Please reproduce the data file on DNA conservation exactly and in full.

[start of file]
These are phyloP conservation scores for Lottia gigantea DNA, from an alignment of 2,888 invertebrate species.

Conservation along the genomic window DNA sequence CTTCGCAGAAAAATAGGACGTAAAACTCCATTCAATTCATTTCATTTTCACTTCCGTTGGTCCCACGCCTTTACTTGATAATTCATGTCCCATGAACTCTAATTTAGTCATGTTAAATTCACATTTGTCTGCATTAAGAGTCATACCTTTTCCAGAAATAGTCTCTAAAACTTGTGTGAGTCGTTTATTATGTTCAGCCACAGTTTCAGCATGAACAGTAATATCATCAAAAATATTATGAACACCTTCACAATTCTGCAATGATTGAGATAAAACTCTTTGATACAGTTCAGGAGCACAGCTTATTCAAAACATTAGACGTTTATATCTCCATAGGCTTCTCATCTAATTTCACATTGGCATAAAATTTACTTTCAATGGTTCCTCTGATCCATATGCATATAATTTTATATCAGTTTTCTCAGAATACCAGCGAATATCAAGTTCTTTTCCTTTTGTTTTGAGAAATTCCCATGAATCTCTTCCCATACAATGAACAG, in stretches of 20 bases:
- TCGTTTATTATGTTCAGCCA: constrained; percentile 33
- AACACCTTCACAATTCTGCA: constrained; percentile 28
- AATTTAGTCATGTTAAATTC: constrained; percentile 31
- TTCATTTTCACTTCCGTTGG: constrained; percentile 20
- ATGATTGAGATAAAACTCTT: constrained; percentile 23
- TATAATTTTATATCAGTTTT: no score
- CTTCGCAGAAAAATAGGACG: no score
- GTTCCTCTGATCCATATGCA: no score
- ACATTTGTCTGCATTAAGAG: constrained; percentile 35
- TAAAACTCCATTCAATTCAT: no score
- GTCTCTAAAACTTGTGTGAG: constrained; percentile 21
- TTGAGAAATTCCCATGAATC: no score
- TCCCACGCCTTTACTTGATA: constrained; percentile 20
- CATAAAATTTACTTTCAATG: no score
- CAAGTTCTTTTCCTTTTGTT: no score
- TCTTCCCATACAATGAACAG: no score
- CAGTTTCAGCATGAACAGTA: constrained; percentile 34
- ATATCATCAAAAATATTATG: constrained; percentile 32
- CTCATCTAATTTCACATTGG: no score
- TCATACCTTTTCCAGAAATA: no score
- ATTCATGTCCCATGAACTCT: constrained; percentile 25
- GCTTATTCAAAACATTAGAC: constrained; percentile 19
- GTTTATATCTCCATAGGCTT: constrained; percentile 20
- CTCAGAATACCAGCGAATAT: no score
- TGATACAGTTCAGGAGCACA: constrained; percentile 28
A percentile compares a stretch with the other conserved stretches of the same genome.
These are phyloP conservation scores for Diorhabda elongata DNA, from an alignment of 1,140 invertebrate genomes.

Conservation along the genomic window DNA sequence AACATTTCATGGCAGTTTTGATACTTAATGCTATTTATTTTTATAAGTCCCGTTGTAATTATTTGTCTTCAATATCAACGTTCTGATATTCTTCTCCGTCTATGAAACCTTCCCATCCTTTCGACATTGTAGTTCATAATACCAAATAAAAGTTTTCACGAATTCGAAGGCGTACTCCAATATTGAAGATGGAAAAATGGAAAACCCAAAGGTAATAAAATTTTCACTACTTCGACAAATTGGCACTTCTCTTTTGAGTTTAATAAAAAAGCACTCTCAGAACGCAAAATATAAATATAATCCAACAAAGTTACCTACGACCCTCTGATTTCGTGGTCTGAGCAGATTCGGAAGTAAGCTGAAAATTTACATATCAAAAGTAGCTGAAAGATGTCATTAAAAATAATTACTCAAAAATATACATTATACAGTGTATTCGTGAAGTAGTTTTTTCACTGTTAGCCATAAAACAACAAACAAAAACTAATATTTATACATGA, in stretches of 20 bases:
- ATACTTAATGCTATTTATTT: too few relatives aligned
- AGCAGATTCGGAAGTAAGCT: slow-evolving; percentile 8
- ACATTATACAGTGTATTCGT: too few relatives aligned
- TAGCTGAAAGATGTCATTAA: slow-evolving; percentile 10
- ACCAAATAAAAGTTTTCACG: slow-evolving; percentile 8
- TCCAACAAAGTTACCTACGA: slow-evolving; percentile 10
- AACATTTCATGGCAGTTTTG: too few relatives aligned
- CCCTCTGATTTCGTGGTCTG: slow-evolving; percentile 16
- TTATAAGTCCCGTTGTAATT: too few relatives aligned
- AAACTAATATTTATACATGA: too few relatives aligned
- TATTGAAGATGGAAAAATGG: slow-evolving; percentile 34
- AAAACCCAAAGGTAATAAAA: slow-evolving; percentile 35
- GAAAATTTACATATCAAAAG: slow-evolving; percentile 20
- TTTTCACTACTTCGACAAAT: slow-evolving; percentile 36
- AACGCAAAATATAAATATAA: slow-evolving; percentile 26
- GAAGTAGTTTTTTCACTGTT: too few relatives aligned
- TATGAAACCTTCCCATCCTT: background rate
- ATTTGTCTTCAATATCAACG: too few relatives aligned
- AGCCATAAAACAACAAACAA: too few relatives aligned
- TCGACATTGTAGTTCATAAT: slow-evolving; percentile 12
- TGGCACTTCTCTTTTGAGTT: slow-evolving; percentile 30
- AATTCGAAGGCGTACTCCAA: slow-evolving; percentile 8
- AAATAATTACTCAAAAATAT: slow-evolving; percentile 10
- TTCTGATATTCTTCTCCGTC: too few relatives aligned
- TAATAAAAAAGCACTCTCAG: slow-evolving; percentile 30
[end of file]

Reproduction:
These are phyloP conservation scores for Lottia gigantea DNA, from an alignment of 2,888 invertebrate species.

Conservation along the genomic window DNA sequence CTTCGCAGAAAAATAGGACGTAAAACTCCATTCAATTCATTTCATTTTCACTTCCGTTGGTCCCACGCCTTTACTTGATAATTCATGTCCCATGAACTCTAATTTAGTCATGTTAAATTCACATTTGTCTGCATTAAGAGTCATACCTTTTCCAGAAATAGTCTCTAAAACTTGTGTGAGTCGTTTATTATGTTCAGCCACAGTTTCAGCATGAACAGTAATATCATCAAAAATATTATGAACACCTTCACAATTCTGCAATGATTGAGATAAAACTCTTTGATACAGTTCAGGAGCACAGCTTATTCAAAACATTAGACGTTTATATCTCCATAGGCTTCTCATCTAATTTCACATTGGCATAAAATTTACTTTCAATGGTTCCTCTGATCCATATGCATATAATTTTATATCAGTTTTCTCAGAATACCAGCGAATATCAAGTTCTTTTCCTTTTGTTTTGAGAAATTCCCATGAATCTCTTCCCATACAATGAACAG, in stretches of 20 bases:
- TCGTTTATTATGTTCAGCCA: constrained; percentile 33
- AACACCTTCACAATTCTGCA: constrained; percentile 28
- AATTTAGTCATGTTAAATTC: constrained; percentile 31
- TTCATTTTCACTTCCGTTGG: constrained; percentile 20
- ATGATTGAGATAAAACTCTT: constrained; percentile 23
- TATAATTTTATATCAGTTTT: no score
- CTTCGCAGAAAAATAGGACG: no score
- GTTCCTCTGATCCATATGCA: no score
- ACATTTGTCTGCATTAAGAG: constrained; percentile 35
- TAAAACTCCATTCAATTCAT: no score
- GTCTCTAAAACTTGTGTGAG: constrained; percentile 21
- TTGAGAAATTCCCATGAATC: no score
- TCCCACGCCTTTACTTGATA: constrained; percentile 20
- CATAAAATTTACTTTCAATG: no score
- CAAGTTCTTTTCCTTTTGTT: no score
- TCTTCCCATACAATGAACAG: no score
- CAGTTTCAGCATGAACAGTA: constrained; percentile 34
- ATATCATCAAAAATATTATG: constrained; percentile 32
- CTCATCTAATTTCACATTGG: no score
- TCATACCTTTTCCAGAAATA: no score
- ATTCATGTCCCATGAACTCT: constrained; percentile 25
- GCTTATTCAAAACATTAGAC: constrained; percentile 19
- GTTTATATCTCCATAGGCTT: constrained; percentile 20
- CTCAGAATACCAGCGAATAT: no score
- TGATACAGTTCAGGAGCACA: constrained; percentile 28
A percentile compares a stretch with the other conserved stretches of the same genome.
These are phyloP conservation scores for Diorhabda elongata DNA, from an alignment of 1,140 invertebrate genomes.

Conservation along the genomic window DNA sequence AACATTTCATGGCAGTTTTGATACTTAATGCTATTTATTTTTATAAGTCCCGTTGTAATTATTTGTCTTCAATATCAACGTTCTGATATTCTTCTCCGTCTATGAAACCTTCCCATCCTTTCGACATTGTAGTTCATAATACCAAATAAAAGTTTTCACGAATTCGAAGGCGTACTCCAATATTGAAGATGGAAAAATGGAAAACCCAAAGGTAATAAAATTTTCACTACTTCGACAAATTGGCACTTCTCTTTTGAGTTTAATAAAAAAGCACTCTCAGAACGCAAAATATAAATATAATCCAACAAAGTTACCTACGACCCTCTGATTTCGTGGTCTGAGCAGATTCGGAAGTAAGCTGAAAATTTACATATCAAAAGTAGCTGAAAGATGTCATTAAAAATAATTACTCAAAAATATACATTATACAGTGTATTCGTGAAGTAGTTTTTTCACTGTTAGCCATAAAACAACAAACAAAAACTAATATTTATACATGA, in stretches of 20 bases:
- ATACTTAATGCTATTTATTT: too few relatives aligned
- AGCAGATTCGGAAGTAAGCT: slow-evolving; percentile 8
- ACATTATACAGTGTATTCGT: too few relatives aligned
- TAGCTGAAAGATGTCATTAA: slow-evolving; percentile 10
- ACCAAATAAAAGTTTTCACG: slow-evolving; percentile 8
- TCCAACAAAGTTACCTACGA: slow-evolving; percentile 10
- AACATTTCATGGCAGTTTTG: too few relatives aligned
- CCCTCTGATTTCGTGGTCTG: slow-evolving; percentile 16
- TTATAAGTCCCGTTGTAATT: too few relatives aligned
- AAACTAATATTTATACATGA: too few relatives aligned
- TATTGAAGATGGAAAAATGG: slow-evolving; percentile 34
- AAAACCCAAAGGTAATAAAA: slow-evolving; percentile 35
- GAAAATTTACATATCAAAAG: slow-evolving; percentile 20
- TTTTCACTACTTCGACAAAT: slow-evolving; percentile 36
- AACGCAAAATATAAATATAA: slow-evolving; percentile 26
- GAAGTAGTTTTTTCACTGTT: too few relatives aligned
- TATGAAACCTTCCCATCCTT: background rate
- ATTTGTCTTCAATATCAACG: too few relatives aligned
- AGCCATAAAACAACAAACAA: too few relatives aligned
- TCGACATTGTAGTTCATAAT: slow-evolving; percentile 12
- TGGCACTTCTCTTTTGAGTT: slow-evolving; percentile 30
- AATTCGAAGGCGTACTCCAA: slow-evolving; percentile 8
- AAATAATTACTCAAAAATAT: slow-evolving; percentile 10
- TTCTGATATTCTTCTCCGTC: too few relatives aligned
- TAATAAAAAAGCACTCTCAG: slow-evolving; percentile 30